Hyperlipidemia, which is of interest to the cardiology outpatient clinic of our hospital, is important because it is a life-threatening disease.
What Is Hyperlipidemia?
Hyperlipidemia caused by high cholesterol is an insidious disease. An increase in the rate of fat in the blood and abnormal changes in fats cause hyperlipidemia. In healthy individuals, LDL cholesterol level should be below 130mgr/dL, triglyceride level should be below 150mgr/dl and total cholesterol level should be below 200mgr/dL. HDL cholesterol levels should be above 40mgr/dL in women and 50mgr/dL in men.
What Are The Causes of Hyperlipidemia?
Although there is no single cause of hyperlipid emia, genetic factors, slowing metabolism, diet and lifestyle, smoking and alcohol consumption, diabetes and thyroid diseases can often cause hyperlipidemia. Genetically induced hyperlipidemia is called primary hyperlipidemia. Secondary hyperlipidemia is caused by other causes.
What Are The Symptoms of Hyperlipidemia?
Hyperlipidemia, a disease that does not manifest itself immediately but progresses sneakily, has symptoms such as fatty plaques and cholesterol formation around the eyes and joints and high triglycerides. Growth in the spleen is another symptom and there is abdominal pain as a more noticeable symptom during daily life.
Diagnosis of Hyperlipidemia
Precautions should be taken from high cholesterol before cardiovascular disease occurs, so early diagnosis is important. Regular doctor checks should be made for early diagnosis, these checks can be once a year or once every six months. By measuring the lipid value in the blood, total cholesterol, LDL and HDL are checked and the diagnosis is determined according to the results.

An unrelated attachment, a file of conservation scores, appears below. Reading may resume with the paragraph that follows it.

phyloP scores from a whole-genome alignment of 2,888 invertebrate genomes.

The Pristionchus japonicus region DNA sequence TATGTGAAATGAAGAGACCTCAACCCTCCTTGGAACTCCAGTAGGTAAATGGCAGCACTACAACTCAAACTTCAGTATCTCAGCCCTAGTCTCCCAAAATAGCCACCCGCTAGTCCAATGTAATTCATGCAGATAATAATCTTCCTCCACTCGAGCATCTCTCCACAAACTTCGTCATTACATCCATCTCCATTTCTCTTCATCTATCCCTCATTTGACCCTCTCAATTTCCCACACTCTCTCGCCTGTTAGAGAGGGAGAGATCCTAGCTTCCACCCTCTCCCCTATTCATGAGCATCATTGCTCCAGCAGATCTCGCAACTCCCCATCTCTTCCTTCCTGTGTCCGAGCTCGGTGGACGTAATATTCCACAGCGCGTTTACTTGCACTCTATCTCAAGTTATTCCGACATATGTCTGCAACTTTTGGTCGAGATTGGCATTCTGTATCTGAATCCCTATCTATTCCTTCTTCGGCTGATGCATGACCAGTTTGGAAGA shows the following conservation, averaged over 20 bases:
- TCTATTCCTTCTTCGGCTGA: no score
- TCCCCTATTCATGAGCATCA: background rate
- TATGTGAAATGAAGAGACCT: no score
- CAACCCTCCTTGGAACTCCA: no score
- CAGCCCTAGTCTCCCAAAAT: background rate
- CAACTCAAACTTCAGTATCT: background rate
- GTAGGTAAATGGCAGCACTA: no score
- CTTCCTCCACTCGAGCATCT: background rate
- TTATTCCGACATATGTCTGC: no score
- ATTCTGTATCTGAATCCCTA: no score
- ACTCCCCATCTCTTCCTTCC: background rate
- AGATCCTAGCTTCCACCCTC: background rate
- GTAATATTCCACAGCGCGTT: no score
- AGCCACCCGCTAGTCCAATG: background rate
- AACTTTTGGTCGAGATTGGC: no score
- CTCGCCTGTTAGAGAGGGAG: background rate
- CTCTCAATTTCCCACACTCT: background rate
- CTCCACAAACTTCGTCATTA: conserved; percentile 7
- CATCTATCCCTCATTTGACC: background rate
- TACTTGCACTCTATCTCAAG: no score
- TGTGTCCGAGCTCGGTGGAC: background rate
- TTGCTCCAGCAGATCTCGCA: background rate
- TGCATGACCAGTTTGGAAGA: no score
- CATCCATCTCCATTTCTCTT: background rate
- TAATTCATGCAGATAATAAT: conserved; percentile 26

Treatment of Hyperlipidemia
Treatment is planned by organizing nutrition and exercise, not drugs, in the first place for hyperlipidemia. Lifestyle change is a part of hyperlipidemia treatment that should not be skipped. Even if medication is administered, the person should always pay attention to his diet.
Reducing the consumption of red meat in relation to the diet, preferring grilling or boiling instead of frying, increasing omega 3 consumption and consuming foods that do not contain saturated fat are part of the treatment. The daily amount of cholesterol should not exceed 300 mg.
Exercise recommended for our heart health reduces bad fats in the body as part of the treatment. Patient-friendly, physician-planned exercise will have a significant impact on health.
Drug therapy is initiated if good results have not been achieved after a certain period of time as a result of diet and exercise programs. The aim of drug therapy is to lower blood cholesterol levels, protect heart health, and prevent arterial occlusion.
Our cardiologist will determine the most appropriate treatment method for you after the diagnosis and will help you if necessary in cooperation with our dietitian and other medical units.